Throughout 2022, we will integrate the bolt-on acquisitions we completed last year to expand our position and further differentiate Mohawk from our competition. Our new French MDF facility will complement our existing operations, enhance our product offering, and strengthen our regional position. The purchase of an insulation and manufacturer with plants in Ireland and the UK complements our existing operations in those countries and will increase our share in the polyurethane insulation category. The purchase of a wood veneer producer to be finalized in the first quarter will improve the cost and quality of our engineered wood floors and make our operations more sustainable. To enhance these operations, we will upgrade their assets and refine their processes.

Our Rest of World segment has a proven foundation for growth based on delivering product innovations through value-added features and that consumers prefer. The unique style and performance for our premium laminate has made us the market leader. Our waterproof laminate collections are popular across all sales channels, and we have seen growing demand as home renovation has increased during the pandemic. To maximize our premium laminate sales, we expanded our press capacity last year. We are executing our next laminate expansion in Belgium, which will support additional sales of approximately $150 million when the production is fully operational at the end of 2023.

In the fourth quarter, our Global Ceramic segment sales increased 3% as reported and 10% on a constant days and currency basis. Adjusted operating margin was 6% as a result of productivity and pricing and mix improvements, offset by European energy crisis inflation and a return to more normal seasonality. Mexico, Brazil and Russia outperformed in the period, even though sales in those regions were constrained by capacity limitations. Our US ceramic products are gaining momentum as imported ceramic service levels have become less reliable and landed cost have increased. Residential remodeling and new construction drove sales growth in the quarter, with commercial improving though still below pre-pandemic levels. We grew sales and improved mix with our innovative floor, wall and mosaic offerings as well as expanding our position in exterior products such as our outdoor porcelain pavers. We have introduced a variety of new sizes and unique shapes and expanded our polished and rectify collections with enhanced performance features. Our quartz and porcelain slab sales continue to grow, improving our mix and margins. Inflation in material, labor and energy continue to impact all of our markets and we are taking additional pricing actions to recover.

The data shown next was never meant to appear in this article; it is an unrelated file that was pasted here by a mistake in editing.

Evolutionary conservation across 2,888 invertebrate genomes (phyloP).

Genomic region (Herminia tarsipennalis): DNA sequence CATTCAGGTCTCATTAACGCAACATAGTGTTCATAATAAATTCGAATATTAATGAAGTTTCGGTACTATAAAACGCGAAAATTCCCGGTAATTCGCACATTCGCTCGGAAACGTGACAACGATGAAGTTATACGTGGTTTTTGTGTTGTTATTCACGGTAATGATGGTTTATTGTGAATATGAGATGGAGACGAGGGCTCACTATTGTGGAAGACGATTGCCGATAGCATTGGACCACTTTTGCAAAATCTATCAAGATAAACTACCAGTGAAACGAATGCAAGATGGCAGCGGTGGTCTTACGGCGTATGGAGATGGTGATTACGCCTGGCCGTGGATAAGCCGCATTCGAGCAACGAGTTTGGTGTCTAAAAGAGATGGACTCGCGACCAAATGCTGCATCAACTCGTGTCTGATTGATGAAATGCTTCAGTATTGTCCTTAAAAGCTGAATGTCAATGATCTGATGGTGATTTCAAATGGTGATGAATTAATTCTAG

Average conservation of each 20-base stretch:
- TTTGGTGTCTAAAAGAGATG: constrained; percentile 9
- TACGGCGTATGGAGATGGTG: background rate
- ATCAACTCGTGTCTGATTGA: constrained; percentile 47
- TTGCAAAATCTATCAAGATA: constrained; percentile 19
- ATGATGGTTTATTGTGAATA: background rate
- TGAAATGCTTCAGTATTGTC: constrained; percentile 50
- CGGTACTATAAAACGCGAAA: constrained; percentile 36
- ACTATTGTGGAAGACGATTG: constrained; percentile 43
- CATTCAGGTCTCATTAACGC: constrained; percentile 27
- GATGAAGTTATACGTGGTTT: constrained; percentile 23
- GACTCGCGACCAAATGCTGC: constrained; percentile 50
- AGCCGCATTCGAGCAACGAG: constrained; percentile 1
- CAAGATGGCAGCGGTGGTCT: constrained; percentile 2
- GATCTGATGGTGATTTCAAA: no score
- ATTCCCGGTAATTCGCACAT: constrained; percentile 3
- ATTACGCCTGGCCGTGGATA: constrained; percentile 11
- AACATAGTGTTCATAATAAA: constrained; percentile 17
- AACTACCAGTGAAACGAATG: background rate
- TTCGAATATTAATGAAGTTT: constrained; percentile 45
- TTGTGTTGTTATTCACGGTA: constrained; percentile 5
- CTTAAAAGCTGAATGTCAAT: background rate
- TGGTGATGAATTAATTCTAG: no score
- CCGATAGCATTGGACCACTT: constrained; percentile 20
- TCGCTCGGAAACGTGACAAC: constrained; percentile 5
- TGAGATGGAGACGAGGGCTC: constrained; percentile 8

Last year in Europe, natural gas prices accelerated at an unprecedented pace due to supply shortages and are presently about 5 times to 6 times higher than last year. Most European ceramic industry participants are implementing price increases to offset these extraordinarily high energy costs. We anticipate our prices aligning in the second half of the year. Due to uncertain availability this winter, we are forecasting continued energy volatility, which will impact our first quarter results. Future prices will depend on stability in the region and whether Russia increases supplies beyond its contractual obligations.

Mohawk is the world's largest producer of ceramic tile, and we have many opportunities to leverage that position and grow our long-term sales and profits. We are well positioned for significant growth in markets such as Russia, Brazil and Mexico, where ceramic tile is the dominant residential and commercial flooring. In Russia, we are expanding our porcelain tile capacity with a new production line, that should be operational later this year at an additional line that will be completed in 2023. In Brazil, we are constructing a new porcelain tile facility that should be operating fully by the end of next year. In Mexico, we are expanding our production of Mosaics and specialty products while allocating more of our ceramic production to the local market. In Europe, we're adding capacity to expand our porcelain slab business and enhance our successful outdoor and specialty tile business. In the US, we are investing in our quartz countertop production to keep pace with rapidly increasing demand. Collectively, these expansions will support additional sales of approximately $300 million when all of the lines are fully operational.